Dressing for safety and comfort.
While numerous lengthy magazine articles and blogs have been written about what one should and shouldn’t wear while hiking, there’s no need to over-complicate things when it comes to dressing for a comfortable and safe hike.
Regardless of whether one is hiking in warm weather or cold weather, it is always best to dress in layers. This allows a hiker to add or remove clothing to a point where they are comfortable and where perspiration is able to evaporate readily, helping them to stay dry.
Cotton – This is the most commonly found fabric in your closet. It is soft, comfortable, and practical for everyday situations. However, it is not suitable for hiking. Cotton readily absorbs and retains water leaving the hiker wet, which is a dangerous situation in both cold and hot weather. Wearing cotton socks is a particularly quick way to get blisters on the trail.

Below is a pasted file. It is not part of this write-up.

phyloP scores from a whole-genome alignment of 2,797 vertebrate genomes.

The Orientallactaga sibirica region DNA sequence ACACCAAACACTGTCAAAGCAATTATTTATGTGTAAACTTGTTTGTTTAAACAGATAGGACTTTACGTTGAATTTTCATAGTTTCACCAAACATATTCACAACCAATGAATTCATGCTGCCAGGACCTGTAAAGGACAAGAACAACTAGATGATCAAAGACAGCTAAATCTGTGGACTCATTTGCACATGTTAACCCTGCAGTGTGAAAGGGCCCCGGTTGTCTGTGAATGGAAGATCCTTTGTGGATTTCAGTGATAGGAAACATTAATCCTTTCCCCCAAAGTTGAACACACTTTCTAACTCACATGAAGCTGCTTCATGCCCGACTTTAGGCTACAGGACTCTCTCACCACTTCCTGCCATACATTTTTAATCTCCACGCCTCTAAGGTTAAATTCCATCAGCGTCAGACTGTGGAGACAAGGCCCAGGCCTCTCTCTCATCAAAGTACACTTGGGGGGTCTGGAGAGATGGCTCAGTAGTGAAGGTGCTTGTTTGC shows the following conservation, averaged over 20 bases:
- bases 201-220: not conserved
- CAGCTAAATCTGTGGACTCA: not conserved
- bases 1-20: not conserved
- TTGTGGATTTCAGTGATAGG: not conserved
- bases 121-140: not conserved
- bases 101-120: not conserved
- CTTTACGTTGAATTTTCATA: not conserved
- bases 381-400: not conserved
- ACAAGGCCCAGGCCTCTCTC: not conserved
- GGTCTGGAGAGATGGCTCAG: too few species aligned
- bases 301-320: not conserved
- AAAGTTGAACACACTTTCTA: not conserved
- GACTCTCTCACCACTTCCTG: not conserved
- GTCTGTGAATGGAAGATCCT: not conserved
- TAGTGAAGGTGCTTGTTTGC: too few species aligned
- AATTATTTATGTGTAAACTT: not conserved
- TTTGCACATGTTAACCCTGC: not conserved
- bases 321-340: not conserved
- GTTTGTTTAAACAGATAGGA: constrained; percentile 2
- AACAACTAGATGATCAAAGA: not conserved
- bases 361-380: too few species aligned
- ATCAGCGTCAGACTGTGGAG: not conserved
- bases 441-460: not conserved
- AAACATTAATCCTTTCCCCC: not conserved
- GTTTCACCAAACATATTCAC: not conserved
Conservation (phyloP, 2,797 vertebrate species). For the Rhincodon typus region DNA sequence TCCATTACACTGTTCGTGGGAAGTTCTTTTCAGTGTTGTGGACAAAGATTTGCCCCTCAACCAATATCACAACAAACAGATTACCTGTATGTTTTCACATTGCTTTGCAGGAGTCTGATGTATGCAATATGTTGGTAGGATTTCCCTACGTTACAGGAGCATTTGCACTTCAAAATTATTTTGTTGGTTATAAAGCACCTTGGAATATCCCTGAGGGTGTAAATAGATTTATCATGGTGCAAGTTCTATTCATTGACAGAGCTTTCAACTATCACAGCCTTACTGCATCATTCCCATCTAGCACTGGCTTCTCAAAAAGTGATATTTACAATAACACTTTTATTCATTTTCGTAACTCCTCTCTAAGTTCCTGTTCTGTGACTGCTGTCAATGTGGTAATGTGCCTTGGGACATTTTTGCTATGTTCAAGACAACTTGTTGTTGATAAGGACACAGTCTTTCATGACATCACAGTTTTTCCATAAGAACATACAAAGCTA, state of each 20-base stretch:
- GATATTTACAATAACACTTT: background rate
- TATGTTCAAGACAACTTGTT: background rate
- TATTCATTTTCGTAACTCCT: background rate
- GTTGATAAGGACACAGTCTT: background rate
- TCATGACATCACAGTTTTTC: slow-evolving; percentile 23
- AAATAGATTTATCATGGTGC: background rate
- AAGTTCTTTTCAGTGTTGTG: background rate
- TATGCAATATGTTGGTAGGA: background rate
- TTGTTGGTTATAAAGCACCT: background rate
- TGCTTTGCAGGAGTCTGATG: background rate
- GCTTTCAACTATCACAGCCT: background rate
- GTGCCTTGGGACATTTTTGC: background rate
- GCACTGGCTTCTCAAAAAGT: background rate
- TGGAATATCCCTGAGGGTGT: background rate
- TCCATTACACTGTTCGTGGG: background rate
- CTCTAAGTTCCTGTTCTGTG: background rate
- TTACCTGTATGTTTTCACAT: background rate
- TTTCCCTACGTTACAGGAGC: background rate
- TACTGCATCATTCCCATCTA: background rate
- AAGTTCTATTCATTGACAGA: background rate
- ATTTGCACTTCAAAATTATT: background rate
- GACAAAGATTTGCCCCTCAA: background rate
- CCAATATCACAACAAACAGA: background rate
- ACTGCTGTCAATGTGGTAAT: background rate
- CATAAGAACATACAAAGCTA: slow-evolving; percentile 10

Wool – Some may remember with horror the days of wearing an itchy wool sweater. Wool used in outdoor clothing today is much softer to the touch, while still retaining the fabric’s many benefits. One of the nice properties of wool is that it wicks moisture away from the skin, making it an ideal fabric for socks and base layers. Even when wet, wool does an exceptional job retaining heat. This makes it particularly suitable for cooler weather. Another benefit of wool is that it does not tend to retain odors as much as synthetics do.
Synthetics – Today, the majority of sports clothing is made from synthetic fabrics. Synthetics encompass a wide array of slightly different materials that are specific to a brand. These materials are good at pulling moisture away from the skin and through itself where it can evaporate in the air.
Fleece – Fleece can be tightly woven to provide greater wind protection or knitted loftier for additional warmth. Many environmentally-conscious hikers enjoy fleece since companies frequently recycle old plastic bottles to create this fabric.